THE ISRAELIS HAVE LANDED: The IDF elite commandos prepare to rescure the hostages in “The Most Audacious Hostage Rescue Mission in History”. . ‘Of the four hostages who died during the rescue, three were mowed down in the shootout between the Israeli commandos and the terrorists. An old woman hostage hospitalized earlier in a Ugandan hospital was reportedly later shot dead by President Amin himself as revenge for his total humiliation.’
Revealed: Njonjo’s key role in ‘Operation Thunderbolt’
A new and authoritative book, Operation Thunderbolt, celebrates the 40th anniversary of the Israeli commando raid on Entebbe Airport and the killing of all the terrorists who had taken 260 hostages.
Thunderbolt rescued 256 of the hostages.
Operation Thunderbolt has the subtitles, “Flight 139 and the Raid on Entebbe Airport”, and “The Most Audacious Hostage Rescue Mission in History”.
Written by British military historian and broadcaster Saul David, Thunderbolt reveals for the first time that the raid was planned at two secret meetings held at then Kenyan Attorney General Njonjo’s Nairobi home.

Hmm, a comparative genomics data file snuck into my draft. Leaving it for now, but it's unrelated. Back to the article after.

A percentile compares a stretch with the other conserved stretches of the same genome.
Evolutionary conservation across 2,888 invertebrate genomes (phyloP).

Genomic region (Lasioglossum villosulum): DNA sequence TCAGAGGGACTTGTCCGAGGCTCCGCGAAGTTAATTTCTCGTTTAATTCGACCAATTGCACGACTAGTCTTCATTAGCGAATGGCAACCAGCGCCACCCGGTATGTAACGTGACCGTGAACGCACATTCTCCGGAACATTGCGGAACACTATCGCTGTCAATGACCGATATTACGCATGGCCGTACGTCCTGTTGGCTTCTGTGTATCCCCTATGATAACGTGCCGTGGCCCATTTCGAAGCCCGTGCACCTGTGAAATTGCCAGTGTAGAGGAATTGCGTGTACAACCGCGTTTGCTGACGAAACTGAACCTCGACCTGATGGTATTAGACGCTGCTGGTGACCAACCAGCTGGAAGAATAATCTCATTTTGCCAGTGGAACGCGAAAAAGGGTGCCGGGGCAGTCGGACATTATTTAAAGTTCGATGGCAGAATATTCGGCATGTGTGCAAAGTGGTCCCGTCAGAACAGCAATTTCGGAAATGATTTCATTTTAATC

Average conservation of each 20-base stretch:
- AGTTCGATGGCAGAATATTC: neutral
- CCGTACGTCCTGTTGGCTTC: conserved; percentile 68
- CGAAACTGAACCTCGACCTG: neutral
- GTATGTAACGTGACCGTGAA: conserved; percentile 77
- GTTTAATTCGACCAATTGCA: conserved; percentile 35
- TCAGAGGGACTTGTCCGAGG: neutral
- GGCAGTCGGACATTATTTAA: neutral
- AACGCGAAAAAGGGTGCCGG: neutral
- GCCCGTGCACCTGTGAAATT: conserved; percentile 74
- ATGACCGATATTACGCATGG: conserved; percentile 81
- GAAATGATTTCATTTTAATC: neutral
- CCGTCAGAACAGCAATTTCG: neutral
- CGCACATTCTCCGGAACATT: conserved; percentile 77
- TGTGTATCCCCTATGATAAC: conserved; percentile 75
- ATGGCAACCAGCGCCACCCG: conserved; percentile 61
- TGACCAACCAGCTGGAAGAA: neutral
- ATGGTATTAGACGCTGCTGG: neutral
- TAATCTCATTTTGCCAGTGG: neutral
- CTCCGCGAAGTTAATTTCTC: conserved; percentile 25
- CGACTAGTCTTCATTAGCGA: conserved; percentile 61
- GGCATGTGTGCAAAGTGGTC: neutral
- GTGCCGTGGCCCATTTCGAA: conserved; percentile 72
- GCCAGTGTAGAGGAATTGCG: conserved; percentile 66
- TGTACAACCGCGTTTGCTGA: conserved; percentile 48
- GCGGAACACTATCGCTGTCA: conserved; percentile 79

Prof David is also the author of Zulu: The Heroism and Tragedy of the Zulu War of 1879 and Victoria’s Wars: The Rise of Empire.
The hijacking of Air France Flight 139
Twenty-four years before 9/11, one of history’s most iconic terror events unfolded in next-door Uganda, when a group of German and Palestinian terrorists hijacked Air France’s Flight 139 from Tel Aviv to Paris.
First they took Flight 139 to Muammar Gaddafi’s Libya, where they refueled, and then to General Idi Amin’s Uganda, where they held the 260 passengers and crew hostage in the old terminal building at Entebbe Airport.
President Amin had full foreknowledge of the terror event. And Uganda Army troops actually participated in the holding of the hostages at Entebbe.
A sensational, eight-day drama unfolded, culminating in the spectacular raid on Entebbe.